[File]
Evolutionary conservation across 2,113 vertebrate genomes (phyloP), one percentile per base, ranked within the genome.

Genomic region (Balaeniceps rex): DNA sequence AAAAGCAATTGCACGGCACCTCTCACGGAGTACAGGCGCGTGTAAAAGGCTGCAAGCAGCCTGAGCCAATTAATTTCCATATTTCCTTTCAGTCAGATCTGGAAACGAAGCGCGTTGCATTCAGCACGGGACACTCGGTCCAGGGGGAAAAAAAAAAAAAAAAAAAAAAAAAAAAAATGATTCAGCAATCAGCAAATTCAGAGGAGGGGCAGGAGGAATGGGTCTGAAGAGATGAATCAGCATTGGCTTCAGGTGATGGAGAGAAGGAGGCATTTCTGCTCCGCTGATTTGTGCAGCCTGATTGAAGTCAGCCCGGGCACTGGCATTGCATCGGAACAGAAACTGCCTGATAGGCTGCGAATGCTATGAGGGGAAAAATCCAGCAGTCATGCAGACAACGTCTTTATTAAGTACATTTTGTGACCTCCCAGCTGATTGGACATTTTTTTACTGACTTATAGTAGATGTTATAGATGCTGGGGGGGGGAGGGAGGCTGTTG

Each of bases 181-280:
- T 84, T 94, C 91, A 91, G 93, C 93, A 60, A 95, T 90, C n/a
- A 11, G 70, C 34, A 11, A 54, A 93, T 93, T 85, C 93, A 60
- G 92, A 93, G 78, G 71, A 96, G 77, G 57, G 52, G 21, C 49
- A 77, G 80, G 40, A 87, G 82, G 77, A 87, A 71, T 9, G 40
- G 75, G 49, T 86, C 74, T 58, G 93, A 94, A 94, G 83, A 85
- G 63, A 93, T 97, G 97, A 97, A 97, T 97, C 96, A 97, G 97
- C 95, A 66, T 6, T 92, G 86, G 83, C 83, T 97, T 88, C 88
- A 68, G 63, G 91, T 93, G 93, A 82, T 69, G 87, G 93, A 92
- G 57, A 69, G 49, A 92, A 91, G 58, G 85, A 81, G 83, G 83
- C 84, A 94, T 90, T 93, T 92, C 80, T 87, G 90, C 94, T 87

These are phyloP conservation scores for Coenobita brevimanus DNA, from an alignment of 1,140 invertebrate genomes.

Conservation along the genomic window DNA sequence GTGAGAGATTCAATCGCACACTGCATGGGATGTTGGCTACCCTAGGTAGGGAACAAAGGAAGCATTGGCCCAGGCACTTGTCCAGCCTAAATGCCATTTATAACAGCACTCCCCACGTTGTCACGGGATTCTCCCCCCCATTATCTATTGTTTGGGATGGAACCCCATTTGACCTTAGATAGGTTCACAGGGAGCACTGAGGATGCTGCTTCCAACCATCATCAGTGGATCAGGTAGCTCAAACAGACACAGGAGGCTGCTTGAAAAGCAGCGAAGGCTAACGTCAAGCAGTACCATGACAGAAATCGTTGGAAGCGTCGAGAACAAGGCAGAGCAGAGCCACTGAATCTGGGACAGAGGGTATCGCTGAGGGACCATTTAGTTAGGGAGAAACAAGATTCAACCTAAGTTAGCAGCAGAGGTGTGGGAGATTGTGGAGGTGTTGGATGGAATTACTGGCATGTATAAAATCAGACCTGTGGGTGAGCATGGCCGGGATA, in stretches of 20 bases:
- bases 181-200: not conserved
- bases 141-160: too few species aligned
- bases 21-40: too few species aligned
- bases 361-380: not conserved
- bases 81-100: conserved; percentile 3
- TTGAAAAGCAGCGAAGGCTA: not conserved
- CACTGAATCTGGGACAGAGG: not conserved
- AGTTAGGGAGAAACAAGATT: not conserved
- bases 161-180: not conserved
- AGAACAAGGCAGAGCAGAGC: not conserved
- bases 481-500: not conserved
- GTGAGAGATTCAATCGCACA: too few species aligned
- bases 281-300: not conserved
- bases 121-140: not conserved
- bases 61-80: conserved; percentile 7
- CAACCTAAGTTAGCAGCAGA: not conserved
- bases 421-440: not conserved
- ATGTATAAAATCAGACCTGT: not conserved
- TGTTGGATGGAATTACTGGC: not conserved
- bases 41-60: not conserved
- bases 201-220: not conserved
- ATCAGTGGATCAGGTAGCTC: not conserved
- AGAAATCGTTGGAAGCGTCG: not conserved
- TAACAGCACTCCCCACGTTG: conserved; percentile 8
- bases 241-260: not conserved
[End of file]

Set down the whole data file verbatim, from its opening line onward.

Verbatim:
Evolutionary conservation across 2,113 vertebrate genomes (phyloP), one percentile per base, ranked within the genome.

Genomic region (Balaeniceps rex): DNA sequence AAAAGCAATTGCACGGCACCTCTCACGGAGTACAGGCGCGTGTAAAAGGCTGCAAGCAGCCTGAGCCAATTAATTTCCATATTTCCTTTCAGTCAGATCTGGAAACGAAGCGCGTTGCATTCAGCACGGGACACTCGGTCCAGGGGGAAAAAAAAAAAAAAAAAAAAAAAAAAAAAATGATTCAGCAATCAGCAAATTCAGAGGAGGGGCAGGAGGAATGGGTCTGAAGAGATGAATCAGCATTGGCTTCAGGTGATGGAGAGAAGGAGGCATTTCTGCTCCGCTGATTTGTGCAGCCTGATTGAAGTCAGCCCGGGCACTGGCATTGCATCGGAACAGAAACTGCCTGATAGGCTGCGAATGCTATGAGGGGAAAAATCCAGCAGTCATGCAGACAACGTCTTTATTAAGTACATTTTGTGACCTCCCAGCTGATTGGACATTTTTTTACTGACTTATAGTAGATGTTATAGATGCTGGGGGGGGGAGGGAGGCTGTTG

Each of bases 181-280:
- T 84, T 94, C 91, A 91, G 93, C 93, A 60, A 95, T 90, C n/a
- A 11, G 70, C 34, A 11, A 54, A 93, T 93, T 85, C 93, A 60
- G 92, A 93, G 78, G 71, A 96, G 77, G 57, G 52, G 21, C 49
- A 77, G 80, G 40, A 87, G 82, G 77, A 87, A 71, T 9, G 40
- G 75, G 49, T 86, C 74, T 58, G 93, A 94, A 94, G 83, A 85
- G 63, A 93, T 97, G 97, A 97, A 97, T 97, C 96, A 97, G 97
- C 95, A 66, T 6, T 92, G 86, G 83, C 83, T 97, T 88, C 88
- A 68, G 63, G 91, T 93, G 93, A 82, T 69, G 87, G 93, A 92
- G 57, A 69, G 49, A 92, A 91, G 58, G 85, A 81, G 83, G 83
- C 84, A 94, T 90, T 93, T 92, C 80, T 87, G 90, C 94, T 87

These are phyloP conservation scores for Coenobita brevimanus DNA, from an alignment of 1,140 invertebrate genomes.

Conservation along the genomic window DNA sequence GTGAGAGATTCAATCGCACACTGCATGGGATGTTGGCTACCCTAGGTAGGGAACAAAGGAAGCATTGGCCCAGGCACTTGTCCAGCCTAAATGCCATTTATAACAGCACTCCCCACGTTGTCACGGGATTCTCCCCCCCATTATCTATTGTTTGGGATGGAACCCCATTTGACCTTAGATAGGTTCACAGGGAGCACTGAGGATGCTGCTTCCAACCATCATCAGTGGATCAGGTAGCTCAAACAGACACAGGAGGCTGCTTGAAAAGCAGCGAAGGCTAACGTCAAGCAGTACCATGACAGAAATCGTTGGAAGCGTCGAGAACAAGGCAGAGCAGAGCCACTGAATCTGGGACAGAGGGTATCGCTGAGGGACCATTTAGTTAGGGAGAAACAAGATTCAACCTAAGTTAGCAGCAGAGGTGTGGGAGATTGTGGAGGTGTTGGATGGAATTACTGGCATGTATAAAATCAGACCTGTGGGTGAGCATGGCCGGGATA, in stretches of 20 bases:
- bases 181-200: not conserved
- bases 141-160: too few species aligned
- bases 21-40: too few species aligned
- bases 361-380: not conserved
- bases 81-100: conserved; percentile 3
- TTGAAAAGCAGCGAAGGCTA: not conserved
- CACTGAATCTGGGACAGAGG: not conserved
- AGTTAGGGAGAAACAAGATT: not conserved
- bases 161-180: not conserved
- AGAACAAGGCAGAGCAGAGC: not conserved
- bases 481-500: not conserved
- GTGAGAGATTCAATCGCACA: too few species aligned
- bases 281-300: not conserved
- bases 121-140: not conserved
- bases 61-80: conserved; percentile 7
- CAACCTAAGTTAGCAGCAGA: not conserved
- bases 421-440: not conserved
- ATGTATAAAATCAGACCTGT: not conserved
- TGTTGGATGGAATTACTGGC: not conserved
- bases 41-60: not conserved
- bases 201-220: not conserved
- ATCAGTGGATCAGGTAGCTC: not conserved
- AGAAATCGTTGGAAGCGTCG: not conserved
- TAACAGCACTCCCCACGTTG: conserved; percentile 8
- bases 241-260: not conserved